It’s common for children to believe that the creaks in their houses and the howling of wind at night are actually monsters hiding under their beds or in their closets, waiting to jump out and scare them. In Pixar’s Monsters, Inc. and Monsters University, though, this idea is taken literally and the story of monsters is retold, but from the monsters’ point of view. Here, the reason why monsters jump out and scare children is because the monsters need to collect the children’s screams for energy to power the monster city of Monstropolis.
I never encountered Sully or Mike Wazowski in my childhood (probably all for the best), but this means that I was never able to ask what exactly the mechanism for scream energy is.
The idea of having energy produced by sound, though, is one that may have some sound scientific basis.
With energy such a critical resource, we’re constantly investigating and inventing new means of harnessing energy from the world around us, whether by the sun, wind, or water. As scientists have probably discovered, though, scream energy is one that we can rule out as a viable option for our near future.
Sound doesn’t just appear; it takes the form of a pressure wave. When an object vibrates, it makes a disturbance in the medium it’s in, for example the air. This disturbance is then carried through the air in the form of oscillating pressure waves until these waves reach our ears (Villanueva).
The two determinants of the quality of a sound are frequency and amplitude. If an object is vibrating quickly, it has a higher frequency and shorter wavelength. As a result, the sound is more high-pitched. On the other hand (or claw), if it is vibrating more slowly, the wave has a lower frequency and longer wavelength, emitting a more low-pitched sound. This quality is measured in units of Hertz, with more Hertz indicating higher pitches.
If the sound wave is larger in height, it has greater amplitude and therefore a louder sound. If the sound wave is smaller in height, it has lower amplitude and a quieter sound. This quality is measured in Decibels, which provides quantitative values for how the human ear perceives sound.
Sound carries energy because it can do work (defined as causing change), exerting pressure on the medium it travels through and causing compressions and rarefactions in it. All the energy produced by sound is mechanical energy because there is no chemical change in the wave, and the wave is not contained in discrete particles of energy (“What Is Sound Energy?”).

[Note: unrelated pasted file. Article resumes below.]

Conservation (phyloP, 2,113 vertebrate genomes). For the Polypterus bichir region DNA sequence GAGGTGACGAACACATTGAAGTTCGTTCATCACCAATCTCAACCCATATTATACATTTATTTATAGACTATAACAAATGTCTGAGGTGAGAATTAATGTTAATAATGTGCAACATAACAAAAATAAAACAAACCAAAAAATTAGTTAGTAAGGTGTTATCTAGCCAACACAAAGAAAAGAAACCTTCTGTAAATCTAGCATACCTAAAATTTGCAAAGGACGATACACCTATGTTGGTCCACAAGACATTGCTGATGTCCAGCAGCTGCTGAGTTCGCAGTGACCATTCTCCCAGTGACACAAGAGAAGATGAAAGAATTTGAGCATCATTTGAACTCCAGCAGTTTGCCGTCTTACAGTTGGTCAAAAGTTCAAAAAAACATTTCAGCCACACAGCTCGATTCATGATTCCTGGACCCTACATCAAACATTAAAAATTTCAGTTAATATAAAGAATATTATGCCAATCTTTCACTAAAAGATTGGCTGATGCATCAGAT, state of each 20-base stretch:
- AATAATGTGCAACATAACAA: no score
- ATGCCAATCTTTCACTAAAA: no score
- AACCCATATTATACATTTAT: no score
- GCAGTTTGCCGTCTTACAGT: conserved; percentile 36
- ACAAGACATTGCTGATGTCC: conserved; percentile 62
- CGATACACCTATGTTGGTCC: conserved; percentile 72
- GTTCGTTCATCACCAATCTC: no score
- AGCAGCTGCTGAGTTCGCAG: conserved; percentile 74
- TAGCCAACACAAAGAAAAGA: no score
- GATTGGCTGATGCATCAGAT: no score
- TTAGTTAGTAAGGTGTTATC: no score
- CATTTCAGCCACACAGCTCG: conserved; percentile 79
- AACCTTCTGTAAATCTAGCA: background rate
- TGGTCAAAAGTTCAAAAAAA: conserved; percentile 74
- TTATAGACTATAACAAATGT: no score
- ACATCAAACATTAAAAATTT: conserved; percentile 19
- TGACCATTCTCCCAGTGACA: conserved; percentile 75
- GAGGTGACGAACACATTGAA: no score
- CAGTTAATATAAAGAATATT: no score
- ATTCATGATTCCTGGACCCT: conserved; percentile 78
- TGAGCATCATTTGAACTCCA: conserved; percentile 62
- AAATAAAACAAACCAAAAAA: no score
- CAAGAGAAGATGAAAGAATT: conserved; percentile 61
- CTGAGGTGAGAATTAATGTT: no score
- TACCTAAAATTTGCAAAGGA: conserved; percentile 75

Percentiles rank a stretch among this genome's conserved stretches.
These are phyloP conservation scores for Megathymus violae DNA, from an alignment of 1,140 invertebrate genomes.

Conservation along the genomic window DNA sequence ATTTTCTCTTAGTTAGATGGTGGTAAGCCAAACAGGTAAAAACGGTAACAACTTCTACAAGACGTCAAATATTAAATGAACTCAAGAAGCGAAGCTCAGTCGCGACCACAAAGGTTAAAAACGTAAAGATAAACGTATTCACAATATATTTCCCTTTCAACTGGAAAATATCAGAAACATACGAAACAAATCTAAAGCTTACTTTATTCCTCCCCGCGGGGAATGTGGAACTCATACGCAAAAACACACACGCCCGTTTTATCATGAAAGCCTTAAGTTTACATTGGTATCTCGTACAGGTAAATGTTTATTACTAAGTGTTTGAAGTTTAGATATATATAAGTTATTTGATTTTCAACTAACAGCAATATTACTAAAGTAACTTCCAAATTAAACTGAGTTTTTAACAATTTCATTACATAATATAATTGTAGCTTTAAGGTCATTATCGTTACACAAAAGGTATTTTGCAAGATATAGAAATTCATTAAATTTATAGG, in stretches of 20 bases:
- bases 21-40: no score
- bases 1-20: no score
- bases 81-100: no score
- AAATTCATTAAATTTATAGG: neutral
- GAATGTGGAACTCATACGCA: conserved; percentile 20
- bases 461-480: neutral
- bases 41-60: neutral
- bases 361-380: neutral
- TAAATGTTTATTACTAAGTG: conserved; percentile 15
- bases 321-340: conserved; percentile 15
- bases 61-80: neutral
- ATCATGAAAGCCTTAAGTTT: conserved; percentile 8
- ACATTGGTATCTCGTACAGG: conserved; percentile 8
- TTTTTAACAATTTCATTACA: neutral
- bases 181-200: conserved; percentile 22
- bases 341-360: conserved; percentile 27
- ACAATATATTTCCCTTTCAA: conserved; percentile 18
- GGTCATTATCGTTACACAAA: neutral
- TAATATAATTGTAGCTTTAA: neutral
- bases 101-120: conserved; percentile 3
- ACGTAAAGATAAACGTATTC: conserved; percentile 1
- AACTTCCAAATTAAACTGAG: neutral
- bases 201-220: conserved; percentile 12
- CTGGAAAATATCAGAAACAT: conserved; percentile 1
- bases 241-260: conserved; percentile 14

Scientists have long since developed techniques to convert mechanical energy into electrical energy (electricity). From these mechanisms, we can generate energy from wind or water flow. The most common way of producing energy from water is by building a dam on a river to store water in a reservoir. When water is released from the reservoir, it spins a turbine, which then activates a generator to produce electricity. Other hydroelectric power plants may simply use a small canal to channel river water through a turbine (“Hydropower”). In this manner, the kinetic energy of the moving water is converted into electricity.
Unlike water though, sound produces movement on a much smaller scale than a massive, flowing river. The energy generated by sound is so small that scientists prefer to measure it in terms of pressure and intensity (Pascals and Decibels) rather than the traditional energy measurement of Joules.
Two Korean researchers have been looking into technology that can convert the sound of our speech into electricity to power our cell phones. It still has a long way to go, though. A normal conversation produces sound at about 60-70 Decibels. Although a cell phone operates using only a few volts, the researchers’ best results have only been able to produce 50 millivolts with sound waves reaching 100 decibels (about the loudness of a car horn) (Cattermole).
So unfortunately, whatever technology monsters have invented to convert the sound of screams into powerful amounts of energy seems to be beyond our reach for now. If you catch a monster in your closet, though, maybe you can learn some further details!
Cattermole, Tannith. “Mobile phones charged by the power of speech.” Gizmag.com. 20 September 2010. Web. 19 July 2013.
“Hydropower.” RenewableEnergyWorld.com. n.d. Web. 19 July 2013.
“What Is Sound Energy?” wiseGEEK.org. n.d. Web. 19 July 2013.
Villanueva, John Carl. “What Is Sound?” UniverseToday.com. 30 March 2010. Web. 19 July 2013.